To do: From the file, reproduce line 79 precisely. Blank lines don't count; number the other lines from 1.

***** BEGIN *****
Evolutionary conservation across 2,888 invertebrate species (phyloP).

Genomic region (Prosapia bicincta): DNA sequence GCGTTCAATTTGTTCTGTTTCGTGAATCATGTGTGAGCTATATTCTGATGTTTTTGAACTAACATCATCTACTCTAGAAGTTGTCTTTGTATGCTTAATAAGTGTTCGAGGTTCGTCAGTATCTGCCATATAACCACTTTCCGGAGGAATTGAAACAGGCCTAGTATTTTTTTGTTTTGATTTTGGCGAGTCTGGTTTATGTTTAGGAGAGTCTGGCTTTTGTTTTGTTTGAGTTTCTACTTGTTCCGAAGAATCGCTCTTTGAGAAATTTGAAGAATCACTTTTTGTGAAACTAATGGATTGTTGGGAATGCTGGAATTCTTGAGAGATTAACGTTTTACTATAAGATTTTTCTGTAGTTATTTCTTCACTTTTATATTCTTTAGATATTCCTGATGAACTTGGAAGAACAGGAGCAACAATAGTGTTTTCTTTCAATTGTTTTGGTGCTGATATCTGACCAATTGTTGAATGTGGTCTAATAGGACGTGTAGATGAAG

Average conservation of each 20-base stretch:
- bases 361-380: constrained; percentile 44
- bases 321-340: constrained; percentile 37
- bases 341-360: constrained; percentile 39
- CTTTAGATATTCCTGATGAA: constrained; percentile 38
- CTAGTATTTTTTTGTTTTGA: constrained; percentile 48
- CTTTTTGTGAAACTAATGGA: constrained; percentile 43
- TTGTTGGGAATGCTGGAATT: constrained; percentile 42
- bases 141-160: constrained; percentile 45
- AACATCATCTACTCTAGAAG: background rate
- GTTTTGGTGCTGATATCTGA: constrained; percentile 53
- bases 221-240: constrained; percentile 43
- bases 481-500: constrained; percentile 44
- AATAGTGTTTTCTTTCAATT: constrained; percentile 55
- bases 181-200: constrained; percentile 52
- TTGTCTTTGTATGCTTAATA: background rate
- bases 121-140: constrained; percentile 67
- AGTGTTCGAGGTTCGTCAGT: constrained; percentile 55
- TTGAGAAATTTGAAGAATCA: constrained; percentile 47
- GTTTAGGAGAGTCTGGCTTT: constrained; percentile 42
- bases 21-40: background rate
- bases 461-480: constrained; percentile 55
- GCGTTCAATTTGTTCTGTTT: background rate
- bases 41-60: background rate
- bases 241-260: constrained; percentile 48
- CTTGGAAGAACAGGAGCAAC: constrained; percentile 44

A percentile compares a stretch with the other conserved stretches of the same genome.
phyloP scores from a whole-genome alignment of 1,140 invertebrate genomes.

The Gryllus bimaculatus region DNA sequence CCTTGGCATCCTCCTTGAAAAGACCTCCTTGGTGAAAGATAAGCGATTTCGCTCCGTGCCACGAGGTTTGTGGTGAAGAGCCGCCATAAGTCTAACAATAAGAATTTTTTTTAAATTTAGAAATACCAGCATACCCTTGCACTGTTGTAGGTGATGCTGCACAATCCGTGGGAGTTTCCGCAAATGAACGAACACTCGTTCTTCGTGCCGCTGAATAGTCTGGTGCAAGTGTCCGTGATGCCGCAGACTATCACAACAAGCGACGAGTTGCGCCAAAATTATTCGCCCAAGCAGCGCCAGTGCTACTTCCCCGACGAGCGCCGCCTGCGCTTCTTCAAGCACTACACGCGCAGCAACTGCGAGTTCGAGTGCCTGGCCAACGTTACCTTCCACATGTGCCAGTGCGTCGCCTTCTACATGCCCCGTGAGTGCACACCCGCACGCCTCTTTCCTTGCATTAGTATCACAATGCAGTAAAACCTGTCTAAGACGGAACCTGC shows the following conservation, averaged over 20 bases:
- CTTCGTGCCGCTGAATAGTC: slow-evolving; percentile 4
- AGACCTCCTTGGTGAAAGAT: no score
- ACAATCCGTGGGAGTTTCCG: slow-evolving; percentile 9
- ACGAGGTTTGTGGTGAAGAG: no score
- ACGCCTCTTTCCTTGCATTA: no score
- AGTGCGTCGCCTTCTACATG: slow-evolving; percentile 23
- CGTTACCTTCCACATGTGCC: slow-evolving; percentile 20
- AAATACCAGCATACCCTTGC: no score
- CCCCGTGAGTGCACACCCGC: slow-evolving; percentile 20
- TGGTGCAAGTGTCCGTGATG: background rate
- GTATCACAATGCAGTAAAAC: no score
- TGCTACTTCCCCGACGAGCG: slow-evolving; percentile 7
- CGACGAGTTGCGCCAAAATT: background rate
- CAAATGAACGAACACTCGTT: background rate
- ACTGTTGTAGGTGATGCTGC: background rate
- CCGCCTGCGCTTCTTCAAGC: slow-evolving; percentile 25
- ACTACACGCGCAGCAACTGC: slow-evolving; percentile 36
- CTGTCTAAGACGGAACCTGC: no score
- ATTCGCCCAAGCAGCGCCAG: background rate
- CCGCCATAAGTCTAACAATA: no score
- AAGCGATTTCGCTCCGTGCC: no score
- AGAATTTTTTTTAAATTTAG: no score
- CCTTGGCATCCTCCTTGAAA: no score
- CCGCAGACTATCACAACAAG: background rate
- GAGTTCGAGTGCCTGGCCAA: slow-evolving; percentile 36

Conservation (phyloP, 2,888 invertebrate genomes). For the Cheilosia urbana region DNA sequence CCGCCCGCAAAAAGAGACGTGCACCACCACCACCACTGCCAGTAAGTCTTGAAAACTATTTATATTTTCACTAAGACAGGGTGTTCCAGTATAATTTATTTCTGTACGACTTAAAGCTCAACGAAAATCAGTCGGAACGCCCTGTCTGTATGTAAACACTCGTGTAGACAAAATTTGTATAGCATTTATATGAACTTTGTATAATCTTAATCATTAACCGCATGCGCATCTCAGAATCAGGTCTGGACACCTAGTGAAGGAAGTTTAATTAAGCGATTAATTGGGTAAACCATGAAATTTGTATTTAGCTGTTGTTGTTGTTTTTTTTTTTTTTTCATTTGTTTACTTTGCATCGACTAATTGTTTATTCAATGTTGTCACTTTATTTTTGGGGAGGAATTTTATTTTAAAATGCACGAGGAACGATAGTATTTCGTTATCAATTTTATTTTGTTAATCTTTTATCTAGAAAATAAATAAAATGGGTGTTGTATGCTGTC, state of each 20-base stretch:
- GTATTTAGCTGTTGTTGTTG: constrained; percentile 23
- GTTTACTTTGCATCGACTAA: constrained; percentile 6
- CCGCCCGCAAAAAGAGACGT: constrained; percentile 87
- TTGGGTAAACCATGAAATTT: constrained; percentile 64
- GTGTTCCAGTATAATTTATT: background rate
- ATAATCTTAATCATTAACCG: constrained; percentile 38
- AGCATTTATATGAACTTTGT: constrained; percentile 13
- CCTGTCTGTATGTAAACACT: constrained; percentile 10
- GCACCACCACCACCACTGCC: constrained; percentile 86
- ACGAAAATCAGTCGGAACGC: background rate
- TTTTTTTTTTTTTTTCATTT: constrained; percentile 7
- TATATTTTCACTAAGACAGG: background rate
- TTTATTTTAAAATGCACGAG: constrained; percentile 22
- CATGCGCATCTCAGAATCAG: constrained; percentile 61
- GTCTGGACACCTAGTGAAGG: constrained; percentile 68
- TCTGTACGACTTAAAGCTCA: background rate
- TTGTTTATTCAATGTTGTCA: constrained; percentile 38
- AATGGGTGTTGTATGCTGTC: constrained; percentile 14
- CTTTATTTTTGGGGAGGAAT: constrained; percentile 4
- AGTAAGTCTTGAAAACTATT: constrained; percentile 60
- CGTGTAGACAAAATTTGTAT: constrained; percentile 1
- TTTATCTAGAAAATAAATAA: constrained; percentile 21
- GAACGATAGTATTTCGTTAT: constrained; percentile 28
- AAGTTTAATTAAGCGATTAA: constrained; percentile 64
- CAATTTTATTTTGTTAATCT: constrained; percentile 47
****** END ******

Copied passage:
- TTTATCTAGAAAATAAATAA: constrained; percentile 21